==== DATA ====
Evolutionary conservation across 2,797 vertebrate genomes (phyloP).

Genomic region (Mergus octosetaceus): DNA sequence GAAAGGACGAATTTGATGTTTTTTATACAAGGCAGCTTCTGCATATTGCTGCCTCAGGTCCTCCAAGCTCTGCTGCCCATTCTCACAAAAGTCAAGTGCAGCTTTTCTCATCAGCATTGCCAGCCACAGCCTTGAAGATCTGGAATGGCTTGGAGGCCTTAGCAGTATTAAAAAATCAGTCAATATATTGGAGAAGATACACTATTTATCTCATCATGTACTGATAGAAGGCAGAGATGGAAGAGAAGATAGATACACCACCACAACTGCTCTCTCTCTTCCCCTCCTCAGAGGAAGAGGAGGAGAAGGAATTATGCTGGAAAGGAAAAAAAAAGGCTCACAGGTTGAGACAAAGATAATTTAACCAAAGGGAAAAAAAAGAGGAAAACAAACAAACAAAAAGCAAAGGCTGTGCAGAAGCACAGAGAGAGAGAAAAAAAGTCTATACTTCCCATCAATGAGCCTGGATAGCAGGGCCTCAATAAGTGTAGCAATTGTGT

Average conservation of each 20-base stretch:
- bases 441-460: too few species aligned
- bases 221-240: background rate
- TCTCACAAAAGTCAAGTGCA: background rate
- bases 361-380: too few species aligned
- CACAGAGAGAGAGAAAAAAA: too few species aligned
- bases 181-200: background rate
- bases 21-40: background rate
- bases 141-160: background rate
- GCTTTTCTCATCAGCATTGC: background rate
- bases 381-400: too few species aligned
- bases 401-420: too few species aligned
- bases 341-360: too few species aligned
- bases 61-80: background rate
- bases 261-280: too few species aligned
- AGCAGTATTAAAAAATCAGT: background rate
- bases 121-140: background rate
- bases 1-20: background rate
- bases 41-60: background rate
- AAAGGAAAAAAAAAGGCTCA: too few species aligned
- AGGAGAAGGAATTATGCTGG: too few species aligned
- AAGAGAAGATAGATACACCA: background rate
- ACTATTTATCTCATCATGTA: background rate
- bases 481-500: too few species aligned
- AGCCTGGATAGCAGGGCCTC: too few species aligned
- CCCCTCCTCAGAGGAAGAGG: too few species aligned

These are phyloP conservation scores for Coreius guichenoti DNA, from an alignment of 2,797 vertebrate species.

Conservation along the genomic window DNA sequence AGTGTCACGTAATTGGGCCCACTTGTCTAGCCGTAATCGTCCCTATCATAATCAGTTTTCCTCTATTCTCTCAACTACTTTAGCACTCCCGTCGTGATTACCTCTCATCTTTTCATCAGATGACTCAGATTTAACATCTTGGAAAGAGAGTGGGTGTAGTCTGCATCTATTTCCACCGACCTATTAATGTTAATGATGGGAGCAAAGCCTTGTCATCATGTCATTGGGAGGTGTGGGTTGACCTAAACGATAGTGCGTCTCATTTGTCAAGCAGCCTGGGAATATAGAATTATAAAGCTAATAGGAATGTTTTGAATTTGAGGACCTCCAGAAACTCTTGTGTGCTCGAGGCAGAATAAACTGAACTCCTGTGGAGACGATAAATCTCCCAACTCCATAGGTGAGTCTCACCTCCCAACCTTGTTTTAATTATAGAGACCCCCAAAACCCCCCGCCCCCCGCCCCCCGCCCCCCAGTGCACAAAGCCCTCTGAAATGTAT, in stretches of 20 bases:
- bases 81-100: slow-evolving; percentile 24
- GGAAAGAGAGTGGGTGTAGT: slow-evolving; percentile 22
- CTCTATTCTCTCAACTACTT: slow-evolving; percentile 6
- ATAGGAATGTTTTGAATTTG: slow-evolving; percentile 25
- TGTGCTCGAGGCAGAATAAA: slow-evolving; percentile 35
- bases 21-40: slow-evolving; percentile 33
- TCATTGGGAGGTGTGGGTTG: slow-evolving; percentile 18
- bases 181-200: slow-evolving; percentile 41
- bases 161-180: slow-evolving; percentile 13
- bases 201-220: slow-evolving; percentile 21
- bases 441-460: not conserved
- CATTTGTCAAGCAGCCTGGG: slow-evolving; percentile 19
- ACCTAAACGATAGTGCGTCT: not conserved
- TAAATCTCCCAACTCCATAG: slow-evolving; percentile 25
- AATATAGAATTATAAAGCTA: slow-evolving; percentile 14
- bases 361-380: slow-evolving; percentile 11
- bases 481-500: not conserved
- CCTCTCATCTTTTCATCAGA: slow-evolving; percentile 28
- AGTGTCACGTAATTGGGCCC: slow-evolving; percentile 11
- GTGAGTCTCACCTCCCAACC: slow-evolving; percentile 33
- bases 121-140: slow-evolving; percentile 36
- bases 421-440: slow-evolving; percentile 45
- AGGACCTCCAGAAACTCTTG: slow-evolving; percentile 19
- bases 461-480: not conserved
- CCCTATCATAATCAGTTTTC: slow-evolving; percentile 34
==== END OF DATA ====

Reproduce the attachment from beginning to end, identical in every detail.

Evolutionary conservation across 2,797 vertebrate genomes (phyloP).

Genomic region (Mergus octosetaceus): DNA sequence GAAAGGACGAATTTGATGTTTTTTATACAAGGCAGCTTCTGCATATTGCTGCCTCAGGTCCTCCAAGCTCTGCTGCCCATTCTCACAAAAGTCAAGTGCAGCTTTTCTCATCAGCATTGCCAGCCACAGCCTTGAAGATCTGGAATGGCTTGGAGGCCTTAGCAGTATTAAAAAATCAGTCAATATATTGGAGAAGATACACTATTTATCTCATCATGTACTGATAGAAGGCAGAGATGGAAGAGAAGATAGATACACCACCACAACTGCTCTCTCTCTTCCCCTCCTCAGAGGAAGAGGAGGAGAAGGAATTATGCTGGAAAGGAAAAAAAAAGGCTCACAGGTTGAGACAAAGATAATTTAACCAAAGGGAAAAAAAAGAGGAAAACAAACAAACAAAAAGCAAAGGCTGTGCAGAAGCACAGAGAGAGAGAAAAAAAGTCTATACTTCCCATCAATGAGCCTGGATAGCAGGGCCTCAATAAGTGTAGCAATTGTGT

Average conservation of each 20-base stretch:
- bases 441-460: too few species aligned
- bases 221-240: background rate
- TCTCACAAAAGTCAAGTGCA: background rate
- bases 361-380: too few species aligned
- CACAGAGAGAGAGAAAAAAA: too few species aligned
- bases 181-200: background rate
- bases 21-40: background rate
- bases 141-160: background rate
- GCTTTTCTCATCAGCATTGC: background rate
- bases 381-400: too few species aligned
- bases 401-420: too few species aligned
- bases 341-360: too few species aligned
- bases 61-80: background rate
- bases 261-280: too few species aligned
- AGCAGTATTAAAAAATCAGT: background rate
- bases 121-140: background rate
- bases 1-20: background rate
- bases 41-60: background rate
- AAAGGAAAAAAAAAGGCTCA: too few species aligned
- AGGAGAAGGAATTATGCTGG: too few species aligned
- AAGAGAAGATAGATACACCA: background rate
- ACTATTTATCTCATCATGTA: background rate
- bases 481-500: too few species aligned
- AGCCTGGATAGCAGGGCCTC: too few species aligned
- CCCCTCCTCAGAGGAAGAGG: too few species aligned

These are phyloP conservation scores for Coreius guichenoti DNA, from an alignment of 2,797 vertebrate species.

Conservation along the genomic window DNA sequence AGTGTCACGTAATTGGGCCCACTTGTCTAGCCGTAATCGTCCCTATCATAATCAGTTTTCCTCTATTCTCTCAACTACTTTAGCACTCCCGTCGTGATTACCTCTCATCTTTTCATCAGATGACTCAGATTTAACATCTTGGAAAGAGAGTGGGTGTAGTCTGCATCTATTTCCACCGACCTATTAATGTTAATGATGGGAGCAAAGCCTTGTCATCATGTCATTGGGAGGTGTGGGTTGACCTAAACGATAGTGCGTCTCATTTGTCAAGCAGCCTGGGAATATAGAATTATAAAGCTAATAGGAATGTTTTGAATTTGAGGACCTCCAGAAACTCTTGTGTGCTCGAGGCAGAATAAACTGAACTCCTGTGGAGACGATAAATCTCCCAACTCCATAGGTGAGTCTCACCTCCCAACCTTGTTTTAATTATAGAGACCCCCAAAACCCCCCGCCCCCCGCCCCCCGCCCCCCAGTGCACAAAGCCCTCTGAAATGTAT, in stretches of 20 bases:
- bases 81-100: slow-evolving; percentile 24
- GGAAAGAGAGTGGGTGTAGT: slow-evolving; percentile 22
- CTCTATTCTCTCAACTACTT: slow-evolving; percentile 6
- ATAGGAATGTTTTGAATTTG: slow-evolving; percentile 25
- TGTGCTCGAGGCAGAATAAA: slow-evolving; percentile 35
- bases 21-40: slow-evolving; percentile 33
- TCATTGGGAGGTGTGGGTTG: slow-evolving; percentile 18
- bases 181-200: slow-evolving; percentile 41
- bases 161-180: slow-evolving; percentile 13
- bases 201-220: slow-evolving; percentile 21
- bases 441-460: not conserved
- CATTTGTCAAGCAGCCTGGG: slow-evolving; percentile 19
- ACCTAAACGATAGTGCGTCT: not conserved
- TAAATCTCCCAACTCCATAG: slow-evolving; percentile 25
- AATATAGAATTATAAAGCTA: slow-evolving; percentile 14
- bases 361-380: slow-evolving; percentile 11
- bases 481-500: not conserved
- CCTCTCATCTTTTCATCAGA: slow-evolving; percentile 28
- AGTGTCACGTAATTGGGCCC: slow-evolving; percentile 11
- GTGAGTCTCACCTCCCAACC: slow-evolving; percentile 33
- bases 121-140: slow-evolving; percentile 36
- bases 421-440: slow-evolving; percentile 45
- AGGACCTCCAGAAACTCTTG: slow-evolving; percentile 19
- bases 461-480: not conserved
- CCCTATCATAATCAGTTTTC: slow-evolving; percentile 34